The US administration has launched a fresh bid to resolve the Palestine crisis following the most intensive assaults to date by Israeli forces on Palestinian areas of the West Bank and Gaza Strip.
President Bush's special envoy, Anthony Zinni, arrived back in the region on 14 March with instructions to remain in place until a ceasefire has been established and negotiations are under way. His two previous efforts ended in dismal failure.
Ahead of Zinni's mission, the US submitted to the UN Security Council a resolution that for the first time refers explicitly to the need to create a state of Palestine. The resolution was passed by 14-0, with Syria abstaining.
Israeli Prime Minister Ariel Sharon's preparations for the new US initiative entailed sending 150 tanks into Ramallah, and launching a heavy assault on Jabalya, the largest Palestinian refugee camp in the Gaza Strip. The Israeli operations resulted in the deaths of 28 Palestinians on 12 March alone. Seven Israelis were killed on the same day when gunmen disguised as Israeli soldiers attacked motorists on a road close to the border with Lebanon. Israel and the UN are investigating whether the gunmen might have come from Lebanese territory.
Bush on 13 March voiced disquiet about Israel's latest actions. 'It's not helpful what the Israelis have recently done,' he said.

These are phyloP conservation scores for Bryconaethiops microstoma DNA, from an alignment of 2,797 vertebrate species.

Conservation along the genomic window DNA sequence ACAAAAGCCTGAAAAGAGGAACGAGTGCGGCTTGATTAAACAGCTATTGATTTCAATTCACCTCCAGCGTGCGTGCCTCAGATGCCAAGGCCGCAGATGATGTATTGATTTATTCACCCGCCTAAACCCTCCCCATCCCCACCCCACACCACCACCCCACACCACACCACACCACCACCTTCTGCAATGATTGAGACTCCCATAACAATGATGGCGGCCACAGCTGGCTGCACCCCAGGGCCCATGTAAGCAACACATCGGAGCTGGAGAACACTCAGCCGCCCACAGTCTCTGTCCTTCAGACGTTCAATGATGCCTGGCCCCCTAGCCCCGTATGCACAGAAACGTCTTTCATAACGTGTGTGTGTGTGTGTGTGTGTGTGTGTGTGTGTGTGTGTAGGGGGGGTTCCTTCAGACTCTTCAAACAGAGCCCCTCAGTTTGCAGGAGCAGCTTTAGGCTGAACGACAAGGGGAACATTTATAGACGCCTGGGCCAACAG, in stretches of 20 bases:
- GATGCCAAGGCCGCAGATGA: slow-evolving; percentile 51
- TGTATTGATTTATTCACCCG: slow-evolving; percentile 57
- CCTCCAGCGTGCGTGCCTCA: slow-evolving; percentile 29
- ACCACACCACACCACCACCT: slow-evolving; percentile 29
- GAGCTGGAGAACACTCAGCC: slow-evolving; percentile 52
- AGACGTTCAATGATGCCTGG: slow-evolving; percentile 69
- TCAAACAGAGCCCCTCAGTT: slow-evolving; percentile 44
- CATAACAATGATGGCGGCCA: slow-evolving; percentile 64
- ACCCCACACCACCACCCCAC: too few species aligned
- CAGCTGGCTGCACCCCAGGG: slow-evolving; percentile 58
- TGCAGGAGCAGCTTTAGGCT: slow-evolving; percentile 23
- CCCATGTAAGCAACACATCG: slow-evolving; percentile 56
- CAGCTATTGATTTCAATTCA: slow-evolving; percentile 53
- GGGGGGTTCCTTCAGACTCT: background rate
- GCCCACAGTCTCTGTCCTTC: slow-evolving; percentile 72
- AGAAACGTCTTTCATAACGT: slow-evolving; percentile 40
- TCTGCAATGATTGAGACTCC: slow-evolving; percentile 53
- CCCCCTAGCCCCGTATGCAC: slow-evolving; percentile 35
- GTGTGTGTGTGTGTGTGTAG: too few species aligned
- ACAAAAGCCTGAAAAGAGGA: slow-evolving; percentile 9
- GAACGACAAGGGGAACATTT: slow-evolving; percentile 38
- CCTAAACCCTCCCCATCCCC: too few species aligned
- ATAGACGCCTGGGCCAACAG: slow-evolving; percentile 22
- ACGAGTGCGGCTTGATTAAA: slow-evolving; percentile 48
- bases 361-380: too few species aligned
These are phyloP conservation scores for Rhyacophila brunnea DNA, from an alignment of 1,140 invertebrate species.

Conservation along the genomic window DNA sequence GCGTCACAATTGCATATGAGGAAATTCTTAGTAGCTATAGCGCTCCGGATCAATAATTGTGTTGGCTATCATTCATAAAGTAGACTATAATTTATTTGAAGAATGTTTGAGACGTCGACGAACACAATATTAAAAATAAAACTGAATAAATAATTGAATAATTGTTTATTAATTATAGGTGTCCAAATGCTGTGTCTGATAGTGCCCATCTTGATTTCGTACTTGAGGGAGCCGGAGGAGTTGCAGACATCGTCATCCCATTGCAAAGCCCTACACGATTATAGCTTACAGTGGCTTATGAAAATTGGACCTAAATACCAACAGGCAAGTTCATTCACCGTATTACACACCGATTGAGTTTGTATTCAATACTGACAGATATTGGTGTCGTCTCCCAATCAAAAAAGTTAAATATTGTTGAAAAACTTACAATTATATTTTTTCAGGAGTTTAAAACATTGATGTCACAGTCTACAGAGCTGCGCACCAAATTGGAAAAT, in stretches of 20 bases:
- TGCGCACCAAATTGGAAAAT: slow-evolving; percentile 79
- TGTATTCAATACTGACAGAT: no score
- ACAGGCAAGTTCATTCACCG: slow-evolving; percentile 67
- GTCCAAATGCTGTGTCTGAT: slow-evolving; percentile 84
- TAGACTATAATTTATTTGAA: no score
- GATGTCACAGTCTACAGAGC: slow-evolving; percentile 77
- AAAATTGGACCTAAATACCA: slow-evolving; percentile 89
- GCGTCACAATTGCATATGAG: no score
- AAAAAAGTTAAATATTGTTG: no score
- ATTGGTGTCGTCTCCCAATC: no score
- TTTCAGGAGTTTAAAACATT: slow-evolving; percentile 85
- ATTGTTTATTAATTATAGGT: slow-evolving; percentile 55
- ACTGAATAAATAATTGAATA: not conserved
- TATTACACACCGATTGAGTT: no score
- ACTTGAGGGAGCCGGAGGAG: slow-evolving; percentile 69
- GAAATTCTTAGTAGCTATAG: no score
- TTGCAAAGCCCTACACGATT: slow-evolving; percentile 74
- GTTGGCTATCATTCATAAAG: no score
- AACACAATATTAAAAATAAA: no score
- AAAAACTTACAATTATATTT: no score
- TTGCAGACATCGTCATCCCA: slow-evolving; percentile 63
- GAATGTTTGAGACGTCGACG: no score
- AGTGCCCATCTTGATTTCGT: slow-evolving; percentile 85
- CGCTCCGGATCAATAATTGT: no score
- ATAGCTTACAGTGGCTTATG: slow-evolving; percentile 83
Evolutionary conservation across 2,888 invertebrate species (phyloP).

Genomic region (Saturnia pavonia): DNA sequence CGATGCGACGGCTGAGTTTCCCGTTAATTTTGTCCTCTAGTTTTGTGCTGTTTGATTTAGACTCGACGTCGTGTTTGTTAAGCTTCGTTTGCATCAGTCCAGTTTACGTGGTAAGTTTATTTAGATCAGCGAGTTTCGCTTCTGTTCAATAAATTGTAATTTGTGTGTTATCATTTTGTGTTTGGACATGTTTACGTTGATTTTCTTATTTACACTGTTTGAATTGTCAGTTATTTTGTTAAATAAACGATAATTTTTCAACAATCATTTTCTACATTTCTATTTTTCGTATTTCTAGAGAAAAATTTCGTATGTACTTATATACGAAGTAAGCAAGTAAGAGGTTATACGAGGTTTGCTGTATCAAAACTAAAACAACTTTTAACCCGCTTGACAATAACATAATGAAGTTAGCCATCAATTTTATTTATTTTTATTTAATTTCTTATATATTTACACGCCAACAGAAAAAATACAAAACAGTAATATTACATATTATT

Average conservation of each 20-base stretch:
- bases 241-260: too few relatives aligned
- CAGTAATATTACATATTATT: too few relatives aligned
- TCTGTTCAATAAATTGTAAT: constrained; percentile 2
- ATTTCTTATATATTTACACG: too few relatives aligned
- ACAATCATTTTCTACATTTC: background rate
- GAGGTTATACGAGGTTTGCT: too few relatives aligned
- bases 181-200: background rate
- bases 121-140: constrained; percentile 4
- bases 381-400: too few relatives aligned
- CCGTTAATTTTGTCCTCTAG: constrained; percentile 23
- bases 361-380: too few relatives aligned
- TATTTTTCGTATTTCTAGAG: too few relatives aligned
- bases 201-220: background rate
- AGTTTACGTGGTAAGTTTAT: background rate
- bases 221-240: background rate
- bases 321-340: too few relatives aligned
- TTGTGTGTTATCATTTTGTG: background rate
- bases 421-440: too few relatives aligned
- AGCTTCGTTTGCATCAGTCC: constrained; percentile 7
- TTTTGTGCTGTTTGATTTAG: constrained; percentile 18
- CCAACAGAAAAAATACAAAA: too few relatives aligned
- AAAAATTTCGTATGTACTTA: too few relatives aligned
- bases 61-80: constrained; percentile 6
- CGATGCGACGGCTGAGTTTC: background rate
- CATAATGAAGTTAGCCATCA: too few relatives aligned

Sharon's military onslaught came after his 10 March announcement that he had decided to lift restrictions imposed on the movement of Palestinian leader Yasser Arafat, and to drop the insistence on seven days of quiet as a precondition for a ceasefire. These moves provoked the resignation of two far-right members of his ruling coalition. One of them was said to be reconsidering his resignation on 14 March.
The UN resolution included a reference to the peace initiative of Saudi Arabian Crown Prince Abdullah that is to be presented to the 27-28 March Arab summit conference in Beirut. Arab foreign affairs ministers discussed the Saudi proposals at a preparatory meeting in Cairo on 9 March. The most significant change was the substitution of a pledge to 'normalise' relations with Israel following an Israeli withdrawal from occupied territories with the pledge to have 'complete peace' with Israel. This has been seen as reflecting the desire of Syria to maintain an arms-length relationship with Israel following a peace agreement.